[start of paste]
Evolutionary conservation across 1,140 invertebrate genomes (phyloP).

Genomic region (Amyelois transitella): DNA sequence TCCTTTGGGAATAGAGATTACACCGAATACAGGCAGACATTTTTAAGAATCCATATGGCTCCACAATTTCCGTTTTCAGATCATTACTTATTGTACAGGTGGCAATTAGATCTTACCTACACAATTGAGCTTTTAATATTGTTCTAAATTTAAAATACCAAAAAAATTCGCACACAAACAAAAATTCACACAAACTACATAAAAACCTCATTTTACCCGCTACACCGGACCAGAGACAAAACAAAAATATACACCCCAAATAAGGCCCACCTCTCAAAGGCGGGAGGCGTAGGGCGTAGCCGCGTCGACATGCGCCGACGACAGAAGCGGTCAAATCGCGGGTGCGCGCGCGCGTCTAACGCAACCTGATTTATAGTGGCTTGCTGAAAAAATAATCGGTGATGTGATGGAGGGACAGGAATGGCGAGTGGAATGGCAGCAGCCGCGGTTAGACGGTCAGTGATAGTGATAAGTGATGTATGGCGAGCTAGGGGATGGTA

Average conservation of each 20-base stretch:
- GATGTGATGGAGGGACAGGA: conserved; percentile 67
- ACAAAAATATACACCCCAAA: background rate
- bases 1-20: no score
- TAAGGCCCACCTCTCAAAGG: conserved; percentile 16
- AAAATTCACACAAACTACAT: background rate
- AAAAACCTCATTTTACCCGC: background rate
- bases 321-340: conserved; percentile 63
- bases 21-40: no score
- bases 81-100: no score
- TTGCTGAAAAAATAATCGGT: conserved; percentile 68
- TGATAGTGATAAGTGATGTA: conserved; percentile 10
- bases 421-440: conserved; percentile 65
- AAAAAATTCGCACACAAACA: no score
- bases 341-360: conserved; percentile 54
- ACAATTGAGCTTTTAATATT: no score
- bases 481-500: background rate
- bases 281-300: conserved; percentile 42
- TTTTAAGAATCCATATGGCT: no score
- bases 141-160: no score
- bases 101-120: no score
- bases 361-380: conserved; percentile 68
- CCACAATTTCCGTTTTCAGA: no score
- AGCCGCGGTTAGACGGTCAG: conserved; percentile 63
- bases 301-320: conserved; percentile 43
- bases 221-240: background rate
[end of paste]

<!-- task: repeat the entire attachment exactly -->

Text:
Evolutionary conservation across 1,140 invertebrate genomes (phyloP).

Genomic region (Amyelois transitella): DNA sequence TCCTTTGGGAATAGAGATTACACCGAATACAGGCAGACATTTTTAAGAATCCATATGGCTCCACAATTTCCGTTTTCAGATCATTACTTATTGTACAGGTGGCAATTAGATCTTACCTACACAATTGAGCTTTTAATATTGTTCTAAATTTAAAATACCAAAAAAATTCGCACACAAACAAAAATTCACACAAACTACATAAAAACCTCATTTTACCCGCTACACCGGACCAGAGACAAAACAAAAATATACACCCCAAATAAGGCCCACCTCTCAAAGGCGGGAGGCGTAGGGCGTAGCCGCGTCGACATGCGCCGACGACAGAAGCGGTCAAATCGCGGGTGCGCGCGCGCGTCTAACGCAACCTGATTTATAGTGGCTTGCTGAAAAAATAATCGGTGATGTGATGGAGGGACAGGAATGGCGAGTGGAATGGCAGCAGCCGCGGTTAGACGGTCAGTGATAGTGATAAGTGATGTATGGCGAGCTAGGGGATGGTA

Average conservation of each 20-base stretch:
- GATGTGATGGAGGGACAGGA: conserved; percentile 67
- ACAAAAATATACACCCCAAA: background rate
- bases 1-20: no score
- TAAGGCCCACCTCTCAAAGG: conserved; percentile 16
- AAAATTCACACAAACTACAT: background rate
- AAAAACCTCATTTTACCCGC: background rate
- bases 321-340: conserved; percentile 63
- bases 21-40: no score
- bases 81-100: no score
- TTGCTGAAAAAATAATCGGT: conserved; percentile 68
- TGATAGTGATAAGTGATGTA: conserved; percentile 10
- bases 421-440: conserved; percentile 65
- AAAAAATTCGCACACAAACA: no score
- bases 341-360: conserved; percentile 54
- ACAATTGAGCTTTTAATATT: no score
- bases 481-500: background rate
- bases 281-300: conserved; percentile 42
- TTTTAAGAATCCATATGGCT: no score
- bases 141-160: no score
- bases 101-120: no score
- bases 361-380: conserved; percentile 68
- CCACAATTTCCGTTTTCAGA: no score
- AGCCGCGGTTAGACGGTCAG: conserved; percentile 63
- bases 301-320: conserved; percentile 43
- bases 221-240: background rate